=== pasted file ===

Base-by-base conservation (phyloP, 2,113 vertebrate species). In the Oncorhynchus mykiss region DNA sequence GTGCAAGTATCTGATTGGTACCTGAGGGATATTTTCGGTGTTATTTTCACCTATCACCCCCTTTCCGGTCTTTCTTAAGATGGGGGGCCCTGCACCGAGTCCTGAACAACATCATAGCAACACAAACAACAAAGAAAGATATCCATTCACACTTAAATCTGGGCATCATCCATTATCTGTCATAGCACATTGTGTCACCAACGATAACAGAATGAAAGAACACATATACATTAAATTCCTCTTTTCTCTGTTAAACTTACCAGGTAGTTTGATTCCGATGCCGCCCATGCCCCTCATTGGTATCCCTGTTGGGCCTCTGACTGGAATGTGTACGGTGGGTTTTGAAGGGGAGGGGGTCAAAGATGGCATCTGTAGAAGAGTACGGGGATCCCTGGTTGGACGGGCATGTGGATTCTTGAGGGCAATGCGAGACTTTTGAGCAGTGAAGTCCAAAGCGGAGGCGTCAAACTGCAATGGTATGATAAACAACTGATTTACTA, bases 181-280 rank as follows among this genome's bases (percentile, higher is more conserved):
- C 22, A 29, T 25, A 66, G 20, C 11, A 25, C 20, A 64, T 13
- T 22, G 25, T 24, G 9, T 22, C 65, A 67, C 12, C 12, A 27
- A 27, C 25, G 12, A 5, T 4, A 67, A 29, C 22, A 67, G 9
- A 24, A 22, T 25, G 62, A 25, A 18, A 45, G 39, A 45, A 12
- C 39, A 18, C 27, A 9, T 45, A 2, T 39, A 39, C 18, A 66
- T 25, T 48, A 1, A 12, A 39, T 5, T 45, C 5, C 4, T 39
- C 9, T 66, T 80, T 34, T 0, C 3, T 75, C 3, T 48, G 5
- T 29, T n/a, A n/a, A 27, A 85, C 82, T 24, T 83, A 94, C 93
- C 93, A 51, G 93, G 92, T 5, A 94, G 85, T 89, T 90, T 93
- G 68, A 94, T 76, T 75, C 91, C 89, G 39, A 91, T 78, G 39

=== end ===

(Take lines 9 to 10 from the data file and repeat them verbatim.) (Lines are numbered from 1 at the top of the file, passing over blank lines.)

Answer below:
- T 29, T n/a, A n/a, A 27, A 85, C 82, T 24, T 83, A 94, C 93
- C 93, A 51, G 93, G 92, T 5, A 94, G 85, T 89, T 90, T 93